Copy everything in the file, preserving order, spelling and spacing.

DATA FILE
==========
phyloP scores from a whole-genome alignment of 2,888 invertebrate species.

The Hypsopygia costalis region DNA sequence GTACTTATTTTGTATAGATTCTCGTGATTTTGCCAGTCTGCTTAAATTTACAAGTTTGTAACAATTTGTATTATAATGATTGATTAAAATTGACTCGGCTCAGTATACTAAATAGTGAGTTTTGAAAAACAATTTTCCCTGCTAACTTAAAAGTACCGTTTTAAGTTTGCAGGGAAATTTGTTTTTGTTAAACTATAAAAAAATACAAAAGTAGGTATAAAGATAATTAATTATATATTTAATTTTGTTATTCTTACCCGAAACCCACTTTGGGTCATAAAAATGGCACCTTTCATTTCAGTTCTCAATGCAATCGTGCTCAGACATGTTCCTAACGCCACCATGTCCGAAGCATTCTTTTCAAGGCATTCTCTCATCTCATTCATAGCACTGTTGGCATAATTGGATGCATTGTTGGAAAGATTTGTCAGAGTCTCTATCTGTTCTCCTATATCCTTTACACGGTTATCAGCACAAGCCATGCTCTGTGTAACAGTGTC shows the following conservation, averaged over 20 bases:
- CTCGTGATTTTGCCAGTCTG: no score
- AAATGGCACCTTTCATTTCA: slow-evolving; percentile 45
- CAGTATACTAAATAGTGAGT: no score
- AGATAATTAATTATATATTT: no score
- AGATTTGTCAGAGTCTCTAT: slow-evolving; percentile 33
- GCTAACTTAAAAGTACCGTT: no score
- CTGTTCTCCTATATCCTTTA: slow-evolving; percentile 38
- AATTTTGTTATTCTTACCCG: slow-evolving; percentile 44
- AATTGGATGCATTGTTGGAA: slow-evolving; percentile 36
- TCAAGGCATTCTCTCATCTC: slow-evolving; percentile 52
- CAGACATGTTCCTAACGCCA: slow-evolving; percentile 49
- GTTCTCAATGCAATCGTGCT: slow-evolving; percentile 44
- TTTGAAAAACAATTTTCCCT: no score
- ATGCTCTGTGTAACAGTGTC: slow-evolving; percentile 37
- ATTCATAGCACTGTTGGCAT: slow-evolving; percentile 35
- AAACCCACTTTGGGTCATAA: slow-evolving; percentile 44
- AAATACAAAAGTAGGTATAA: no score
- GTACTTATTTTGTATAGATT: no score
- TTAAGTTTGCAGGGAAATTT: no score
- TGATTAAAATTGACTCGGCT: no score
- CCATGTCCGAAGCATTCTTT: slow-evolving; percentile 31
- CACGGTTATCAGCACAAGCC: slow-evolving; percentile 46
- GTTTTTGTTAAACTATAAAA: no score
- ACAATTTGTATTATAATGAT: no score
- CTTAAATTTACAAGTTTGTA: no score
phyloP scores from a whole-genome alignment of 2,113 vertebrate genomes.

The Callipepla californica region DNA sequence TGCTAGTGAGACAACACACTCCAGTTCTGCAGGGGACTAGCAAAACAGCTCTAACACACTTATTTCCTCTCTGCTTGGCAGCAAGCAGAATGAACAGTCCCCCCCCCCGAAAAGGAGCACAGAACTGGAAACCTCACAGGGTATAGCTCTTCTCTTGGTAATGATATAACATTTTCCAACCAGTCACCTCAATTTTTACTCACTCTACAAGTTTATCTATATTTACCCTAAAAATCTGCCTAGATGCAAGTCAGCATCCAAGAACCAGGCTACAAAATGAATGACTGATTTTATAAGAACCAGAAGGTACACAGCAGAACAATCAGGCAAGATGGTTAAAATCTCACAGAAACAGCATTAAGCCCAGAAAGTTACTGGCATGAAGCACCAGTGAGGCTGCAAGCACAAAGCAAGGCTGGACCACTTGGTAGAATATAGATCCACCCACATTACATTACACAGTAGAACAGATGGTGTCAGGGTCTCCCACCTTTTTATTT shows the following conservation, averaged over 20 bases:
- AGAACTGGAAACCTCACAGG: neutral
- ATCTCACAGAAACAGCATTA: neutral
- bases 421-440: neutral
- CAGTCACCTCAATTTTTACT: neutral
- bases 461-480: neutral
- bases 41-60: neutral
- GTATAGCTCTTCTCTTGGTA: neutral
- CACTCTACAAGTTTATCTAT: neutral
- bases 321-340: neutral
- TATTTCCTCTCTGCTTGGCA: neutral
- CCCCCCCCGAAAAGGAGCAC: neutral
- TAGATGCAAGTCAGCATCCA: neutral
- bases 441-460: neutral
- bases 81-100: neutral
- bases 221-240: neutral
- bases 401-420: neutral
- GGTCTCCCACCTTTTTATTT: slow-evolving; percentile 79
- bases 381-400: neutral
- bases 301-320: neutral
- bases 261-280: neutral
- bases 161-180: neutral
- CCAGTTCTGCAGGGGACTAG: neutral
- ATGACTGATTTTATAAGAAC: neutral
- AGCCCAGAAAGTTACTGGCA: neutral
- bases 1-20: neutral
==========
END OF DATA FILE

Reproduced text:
phyloP scores from a whole-genome alignment of 2,888 invertebrate species.

The Hypsopygia costalis region DNA sequence GTACTTATTTTGTATAGATTCTCGTGATTTTGCCAGTCTGCTTAAATTTACAAGTTTGTAACAATTTGTATTATAATGATTGATTAAAATTGACTCGGCTCAGTATACTAAATAGTGAGTTTTGAAAAACAATTTTCCCTGCTAACTTAAAAGTACCGTTTTAAGTTTGCAGGGAAATTTGTTTTTGTTAAACTATAAAAAAATACAAAAGTAGGTATAAAGATAATTAATTATATATTTAATTTTGTTATTCTTACCCGAAACCCACTTTGGGTCATAAAAATGGCACCTTTCATTTCAGTTCTCAATGCAATCGTGCTCAGACATGTTCCTAACGCCACCATGTCCGAAGCATTCTTTTCAAGGCATTCTCTCATCTCATTCATAGCACTGTTGGCATAATTGGATGCATTGTTGGAAAGATTTGTCAGAGTCTCTATCTGTTCTCCTATATCCTTTACACGGTTATCAGCACAAGCCATGCTCTGTGTAACAGTGTC shows the following conservation, averaged over 20 bases:
- CTCGTGATTTTGCCAGTCTG: no score
- AAATGGCACCTTTCATTTCA: slow-evolving; percentile 45
- CAGTATACTAAATAGTGAGT: no score
- AGATAATTAATTATATATTT: no score
- AGATTTGTCAGAGTCTCTAT: slow-evolving; percentile 33
- GCTAACTTAAAAGTACCGTT: no score
- CTGTTCTCCTATATCCTTTA: slow-evolving; percentile 38
- AATTTTGTTATTCTTACCCG: slow-evolving; percentile 44
- AATTGGATGCATTGTTGGAA: slow-evolving; percentile 36
- TCAAGGCATTCTCTCATCTC: slow-evolving; percentile 52
- CAGACATGTTCCTAACGCCA: slow-evolving; percentile 49
- GTTCTCAATGCAATCGTGCT: slow-evolving; percentile 44
- TTTGAAAAACAATTTTCCCT: no score
- ATGCTCTGTGTAACAGTGTC: slow-evolving; percentile 37
- ATTCATAGCACTGTTGGCAT: slow-evolving; percentile 35
- AAACCCACTTTGGGTCATAA: slow-evolving; percentile 44
- AAATACAAAAGTAGGTATAA: no score
- GTACTTATTTTGTATAGATT: no score
- TTAAGTTTGCAGGGAAATTT: no score
- TGATTAAAATTGACTCGGCT: no score
- CCATGTCCGAAGCATTCTTT: slow-evolving; percentile 31
- CACGGTTATCAGCACAAGCC: slow-evolving; percentile 46
- GTTTTTGTTAAACTATAAAA: no score
- ACAATTTGTATTATAATGAT: no score
- CTTAAATTTACAAGTTTGTA: no score
phyloP scores from a whole-genome alignment of 2,113 vertebrate genomes.

The Callipepla californica region DNA sequence TGCTAGTGAGACAACACACTCCAGTTCTGCAGGGGACTAGCAAAACAGCTCTAACACACTTATTTCCTCTCTGCTTGGCAGCAAGCAGAATGAACAGTCCCCCCCCCCGAAAAGGAGCACAGAACTGGAAACCTCACAGGGTATAGCTCTTCTCTTGGTAATGATATAACATTTTCCAACCAGTCACCTCAATTTTTACTCACTCTACAAGTTTATCTATATTTACCCTAAAAATCTGCCTAGATGCAAGTCAGCATCCAAGAACCAGGCTACAAAATGAATGACTGATTTTATAAGAACCAGAAGGTACACAGCAGAACAATCAGGCAAGATGGTTAAAATCTCACAGAAACAGCATTAAGCCCAGAAAGTTACTGGCATGAAGCACCAGTGAGGCTGCAAGCACAAAGCAAGGCTGGACCACTTGGTAGAATATAGATCCACCCACATTACATTACACAGTAGAACAGATGGTGTCAGGGTCTCCCACCTTTTTATTT shows the following conservation, averaged over 20 bases:
- AGAACTGGAAACCTCACAGG: neutral
- ATCTCACAGAAACAGCATTA: neutral
- bases 421-440: neutral
- CAGTCACCTCAATTTTTACT: neutral
- bases 461-480: neutral
- bases 41-60: neutral
- GTATAGCTCTTCTCTTGGTA: neutral
- CACTCTACAAGTTTATCTAT: neutral
- bases 321-340: neutral
- TATTTCCTCTCTGCTTGGCA: neutral
- CCCCCCCCGAAAAGGAGCAC: neutral
- TAGATGCAAGTCAGCATCCA: neutral
- bases 441-460: neutral
- bases 81-100: neutral
- bases 221-240: neutral
- bases 401-420: neutral
- GGTCTCCCACCTTTTTATTT: slow-evolving; percentile 79
- bases 381-400: neutral
- bases 301-320: neutral
- bases 261-280: neutral
- bases 161-180: neutral
- CCAGTTCTGCAGGGGACTAG: neutral
- ATGACTGATTTTATAAGAAC: neutral
- AGCCCAGAAAGTTACTGGCA: neutral
- bases 1-20: neutral